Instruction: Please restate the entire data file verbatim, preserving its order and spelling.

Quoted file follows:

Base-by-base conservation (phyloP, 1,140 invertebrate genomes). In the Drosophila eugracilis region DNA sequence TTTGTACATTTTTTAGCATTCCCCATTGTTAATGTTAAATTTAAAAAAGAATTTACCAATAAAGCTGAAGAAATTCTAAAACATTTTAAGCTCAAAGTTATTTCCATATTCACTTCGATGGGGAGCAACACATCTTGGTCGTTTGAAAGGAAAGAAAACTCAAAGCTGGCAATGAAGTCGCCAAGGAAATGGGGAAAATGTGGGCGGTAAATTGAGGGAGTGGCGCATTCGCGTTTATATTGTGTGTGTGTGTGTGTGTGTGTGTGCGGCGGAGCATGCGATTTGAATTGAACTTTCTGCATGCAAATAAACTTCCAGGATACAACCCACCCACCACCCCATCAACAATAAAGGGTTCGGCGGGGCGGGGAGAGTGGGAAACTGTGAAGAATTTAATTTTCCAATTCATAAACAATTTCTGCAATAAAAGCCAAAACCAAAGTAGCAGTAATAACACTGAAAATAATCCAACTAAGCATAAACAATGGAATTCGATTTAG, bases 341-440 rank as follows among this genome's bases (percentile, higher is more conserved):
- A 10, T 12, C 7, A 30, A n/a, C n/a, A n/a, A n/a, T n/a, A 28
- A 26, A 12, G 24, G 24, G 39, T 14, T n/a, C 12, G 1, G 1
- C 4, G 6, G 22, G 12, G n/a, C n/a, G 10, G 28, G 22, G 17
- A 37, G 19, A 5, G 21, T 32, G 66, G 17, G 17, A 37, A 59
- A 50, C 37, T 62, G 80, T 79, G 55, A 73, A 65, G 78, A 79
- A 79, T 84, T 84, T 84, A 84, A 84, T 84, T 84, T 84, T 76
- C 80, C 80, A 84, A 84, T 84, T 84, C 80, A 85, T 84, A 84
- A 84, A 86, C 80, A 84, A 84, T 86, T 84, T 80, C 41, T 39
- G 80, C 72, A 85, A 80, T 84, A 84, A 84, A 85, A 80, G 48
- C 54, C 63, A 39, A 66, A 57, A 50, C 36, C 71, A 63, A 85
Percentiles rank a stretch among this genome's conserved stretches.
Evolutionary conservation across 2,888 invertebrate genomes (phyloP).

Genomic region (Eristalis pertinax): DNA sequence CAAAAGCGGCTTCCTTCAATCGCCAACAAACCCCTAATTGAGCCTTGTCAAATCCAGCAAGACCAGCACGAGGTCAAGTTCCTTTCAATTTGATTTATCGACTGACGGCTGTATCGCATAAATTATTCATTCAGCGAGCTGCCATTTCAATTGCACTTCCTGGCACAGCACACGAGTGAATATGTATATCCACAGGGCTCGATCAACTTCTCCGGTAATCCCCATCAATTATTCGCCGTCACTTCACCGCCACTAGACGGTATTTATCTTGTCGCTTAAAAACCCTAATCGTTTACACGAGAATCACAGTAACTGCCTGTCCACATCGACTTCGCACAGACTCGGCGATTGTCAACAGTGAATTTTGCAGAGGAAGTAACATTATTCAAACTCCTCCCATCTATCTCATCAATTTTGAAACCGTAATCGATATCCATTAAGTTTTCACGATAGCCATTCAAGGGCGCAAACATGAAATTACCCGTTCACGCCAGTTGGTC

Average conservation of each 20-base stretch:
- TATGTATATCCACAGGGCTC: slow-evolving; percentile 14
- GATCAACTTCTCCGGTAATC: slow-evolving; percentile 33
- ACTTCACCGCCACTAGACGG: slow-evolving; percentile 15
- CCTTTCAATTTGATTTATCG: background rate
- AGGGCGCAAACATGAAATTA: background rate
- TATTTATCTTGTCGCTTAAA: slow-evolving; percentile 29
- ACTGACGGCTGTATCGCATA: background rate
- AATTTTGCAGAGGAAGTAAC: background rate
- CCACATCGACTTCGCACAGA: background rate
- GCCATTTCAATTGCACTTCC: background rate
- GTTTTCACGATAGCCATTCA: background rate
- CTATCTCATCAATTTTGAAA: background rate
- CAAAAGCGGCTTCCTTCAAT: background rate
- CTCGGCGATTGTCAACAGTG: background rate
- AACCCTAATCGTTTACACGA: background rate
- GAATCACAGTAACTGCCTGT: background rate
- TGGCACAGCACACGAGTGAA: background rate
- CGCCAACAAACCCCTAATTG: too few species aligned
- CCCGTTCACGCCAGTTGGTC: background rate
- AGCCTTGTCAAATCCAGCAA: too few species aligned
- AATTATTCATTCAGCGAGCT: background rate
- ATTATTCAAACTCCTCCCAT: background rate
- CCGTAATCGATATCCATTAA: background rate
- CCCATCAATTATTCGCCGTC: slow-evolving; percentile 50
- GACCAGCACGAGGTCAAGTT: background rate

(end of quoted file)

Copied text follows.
Base-by-base conservation (phyloP, 1,140 invertebrate genomes). In the Drosophila eugracilis region DNA sequence TTTGTACATTTTTTAGCATTCCCCATTGTTAATGTTAAATTTAAAAAAGAATTTACCAATAAAGCTGAAGAAATTCTAAAACATTTTAAGCTCAAAGTTATTTCCATATTCACTTCGATGGGGAGCAACACATCTTGGTCGTTTGAAAGGAAAGAAAACTCAAAGCTGGCAATGAAGTCGCCAAGGAAATGGGGAAAATGTGGGCGGTAAATTGAGGGAGTGGCGCATTCGCGTTTATATTGTGTGTGTGTGTGTGTGTGTGTGTGCGGCGGAGCATGCGATTTGAATTGAACTTTCTGCATGCAAATAAACTTCCAGGATACAACCCACCCACCACCCCATCAACAATAAAGGGTTCGGCGGGGCGGGGAGAGTGGGAAACTGTGAAGAATTTAATTTTCCAATTCATAAACAATTTCTGCAATAAAAGCCAAAACCAAAGTAGCAGTAATAACACTGAAAATAATCCAACTAAGCATAAACAATGGAATTCGATTTAG, bases 341-440 rank as follows among this genome's bases (percentile, higher is more conserved):
- A 10, T 12, C 7, A 30, A n/a, C n/a, A n/a, A n/a, T n/a, A 28
- A 26, A 12, G 24, G 24, G 39, T 14, T n/a, C 12, G 1, G 1
- C 4, G 6, G 22, G 12, G n/a, C n/a, G 10, G 28, G 22, G 17
- A 37, G 19, A 5, G 21, T 32, G 66, G 17, G 17, A 37, A 59
- A 50, C 37, T 62, G 80, T 79, G 55, A 73, A 65, G 78, A 79
- A 79, T 84, T 84, T 84, A 84, A 84, T 84, T 84, T 84, T 76
- C 80, C 80, A 84, A 84, T 84, T 84, C 80, A 85, T 84, A 84
- A 84, A 86, C 80, A 84, A 84, T 86, T 84, T 80, C 41, T 39
- G 80, C 72, A 85, A 80, T 84, A 84, A 84, A 85, A 80, G 48
- C 54, C 63, A 39, A 66, A 57, A 50, C 36, C 71, A 63, A 85
Percentiles rank a stretch among this genome's conserved stretches.
Evolutionary conservation across 2,888 invertebrate genomes (phyloP).

Genomic region (Eristalis pertinax): DNA sequence CAAAAGCGGCTTCCTTCAATCGCCAACAAACCCCTAATTGAGCCTTGTCAAATCCAGCAAGACCAGCACGAGGTCAAGTTCCTTTCAATTTGATTTATCGACTGACGGCTGTATCGCATAAATTATTCATTCAGCGAGCTGCCATTTCAATTGCACTTCCTGGCACAGCACACGAGTGAATATGTATATCCACAGGGCTCGATCAACTTCTCCGGTAATCCCCATCAATTATTCGCCGTCACTTCACCGCCACTAGACGGTATTTATCTTGTCGCTTAAAAACCCTAATCGTTTACACGAGAATCACAGTAACTGCCTGTCCACATCGACTTCGCACAGACTCGGCGATTGTCAACAGTGAATTTTGCAGAGGAAGTAACATTATTCAAACTCCTCCCATCTATCTCATCAATTTTGAAACCGTAATCGATATCCATTAAGTTTTCACGATAGCCATTCAAGGGCGCAAACATGAAATTACCCGTTCACGCCAGTTGGTC

Average conservation of each 20-base stretch:
- TATGTATATCCACAGGGCTC: slow-evolving; percentile 14
- GATCAACTTCTCCGGTAATC: slow-evolving; percentile 33
- ACTTCACCGCCACTAGACGG: slow-evolving; percentile 15
- CCTTTCAATTTGATTTATCG: background rate
- AGGGCGCAAACATGAAATTA: background rate
- TATTTATCTTGTCGCTTAAA: slow-evolving; percentile 29
- ACTGACGGCTGTATCGCATA: background rate
- AATTTTGCAGAGGAAGTAAC: background rate
- CCACATCGACTTCGCACAGA: background rate
- GCCATTTCAATTGCACTTCC: background rate
- GTTTTCACGATAGCCATTCA: background rate
- CTATCTCATCAATTTTGAAA: background rate
- CAAAAGCGGCTTCCTTCAAT: background rate
- CTCGGCGATTGTCAACAGTG: background rate
- AACCCTAATCGTTTACACGA: background rate
- GAATCACAGTAACTGCCTGT: background rate
- TGGCACAGCACACGAGTGAA: background rate
- CGCCAACAAACCCCTAATTG: too few species aligned
- CCCGTTCACGCCAGTTGGTC: background rate
- AGCCTTGTCAAATCCAGCAA: too few species aligned
- AATTATTCATTCAGCGAGCT: background rate
- ATTATTCAAACTCCTCCCAT: background rate
- CCGTAATCGATATCCATTAA: background rate
- CCCATCAATTATTCGCCGTC: slow-evolving; percentile 50
- GACCAGCACGAGGTCAAGTT: background rate